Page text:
Sam Neua - Hintang Archaeological Park

Right: Cooling off

From Phonsavan I took a long bumpy bus trip up to Sam Neua, capital of Hua Phan Province in the northeast of Laos. It's an area that doesn't get a lot of tourists apart from those crossing from the Vietnamese border at Nameo (Nam Xoi). I was intrigued by reports of mysterious stone megaliths in the region which may be related to the stone jars in Xieng Kuang. Also in Vieng Xay district are the caves where the Pathet Lao (communists) hid out during an intensive bombing campaign on behalf of the Americans.

cooling off

Hintang Archaeological Park:

menhirs

Left: Hua Phan Menhirs

The main site is about 6km up a dirt road which turns off highway 6, about 57km out of Sam Neua on the way to Nam Noen. To get there I hired a motorbike in Sam Neua. Setting off I still hadn't had any breakfast so I stopped in a place just on the road out of town. I asked the guy inside if they had chicken. He just shook his head lead me to the fridge and opened the door for me to see inside. The thing on the plate had two hind legs and a tail. "Can you eat?" he said optimistically. "Well I am pretty hungry I replied".

chamber

Having dined on rat I made my way out to the park. The journey took a shade under 2.5 hours.

Left: Burial Chamber

The megaliths are cut from schist and placed in rows, often with the tallest in the middle. Interspersed are what appear to be burual chambers covered over with large round discs. A notice board on site informs us that the sites were partially excavated by archaeologist Madeleine Coelani in 1931 though for the most part they reamain a mystery.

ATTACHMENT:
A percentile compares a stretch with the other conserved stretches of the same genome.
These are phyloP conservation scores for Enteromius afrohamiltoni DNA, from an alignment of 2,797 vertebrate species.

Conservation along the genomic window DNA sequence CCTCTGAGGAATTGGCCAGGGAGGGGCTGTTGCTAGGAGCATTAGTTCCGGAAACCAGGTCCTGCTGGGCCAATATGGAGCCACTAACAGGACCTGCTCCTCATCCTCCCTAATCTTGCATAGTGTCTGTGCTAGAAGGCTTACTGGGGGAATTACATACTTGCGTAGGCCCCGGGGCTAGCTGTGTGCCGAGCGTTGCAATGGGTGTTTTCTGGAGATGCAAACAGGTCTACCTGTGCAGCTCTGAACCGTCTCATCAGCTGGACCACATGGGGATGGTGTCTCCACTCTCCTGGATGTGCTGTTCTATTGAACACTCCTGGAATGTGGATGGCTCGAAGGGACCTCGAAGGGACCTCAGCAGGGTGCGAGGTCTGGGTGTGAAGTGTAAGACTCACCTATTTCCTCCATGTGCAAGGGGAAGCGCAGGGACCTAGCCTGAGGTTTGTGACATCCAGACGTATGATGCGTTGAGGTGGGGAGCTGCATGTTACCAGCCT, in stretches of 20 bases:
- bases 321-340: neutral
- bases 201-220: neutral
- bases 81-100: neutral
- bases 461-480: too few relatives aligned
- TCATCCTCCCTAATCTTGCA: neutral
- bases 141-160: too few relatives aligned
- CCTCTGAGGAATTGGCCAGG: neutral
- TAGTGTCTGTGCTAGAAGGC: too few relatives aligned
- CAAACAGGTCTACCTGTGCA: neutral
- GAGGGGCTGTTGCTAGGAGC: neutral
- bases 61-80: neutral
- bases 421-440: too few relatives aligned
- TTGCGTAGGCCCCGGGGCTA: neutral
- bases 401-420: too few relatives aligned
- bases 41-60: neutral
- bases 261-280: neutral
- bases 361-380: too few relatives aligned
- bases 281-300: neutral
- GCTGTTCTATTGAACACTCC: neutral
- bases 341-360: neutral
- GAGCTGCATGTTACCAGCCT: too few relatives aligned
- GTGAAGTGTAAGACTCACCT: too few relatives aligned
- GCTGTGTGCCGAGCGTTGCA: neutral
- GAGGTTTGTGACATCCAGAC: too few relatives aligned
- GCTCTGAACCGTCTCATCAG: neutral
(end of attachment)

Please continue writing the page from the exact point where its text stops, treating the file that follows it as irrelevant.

Just before the main site there is a track leading to a couple more menhir clusters. The round trip takes about 90 minutes however the track is poorly maintained and the sites are somewhat overgrown.

The Legend of the Hua Phan Menhirs:

In ancient times Lao was inhabited by the Kha Yeui. Their chief, Ba Hat was a great giant possessing amazing powers, to whom the gods also gave three magical objects: a double-headed drum - one face struck to make enemies disappear and the other to call help from the gods; an enormous awl which pierced the stoniest ground and made water gush out; and an axe which could cut hard rock like wood.

Ba Hat fely himself no less strong than the Luang Prabang Kingdom, thanks to these marvelous instruments, so he decided the were no longer subjects of the king, who soon declared war. But the victory went to Ba Hat. Later believing the enemy king intended to return, Ba Hat called on the help of the gods. The chief of the gods descended in person and on seeing no enemies anywhere he flew into a rage and seized back the magical drum.

Ba Hat still had the other tools given him by the gods. With the magical axe, he set his people out to cut blocks of stone along Nam Peun, and bear them to the top of San Ang ridge to build the new city of Kong Phanh. This aroused the king of Luang Prabang's fears and he decided apon a ruse to keep that city from ever beeing founded. He succeeded in marrying his son to Ba Hat's daughter. Misplacing their confidence in the prince, the Kha Yuei were induced to lay the magical awl and axe onto a white-hot brazier. The two instruments immediately lost all magic power.

So the Kha Yuei had to abandon their project and they just left the stones where they had been raised along the crest. These later on became the menhir fields of San Kong Phanh and the neighbouring countryside.

(Department of Museums and Archaeology, Laos PDR Ministry of Information and Culture)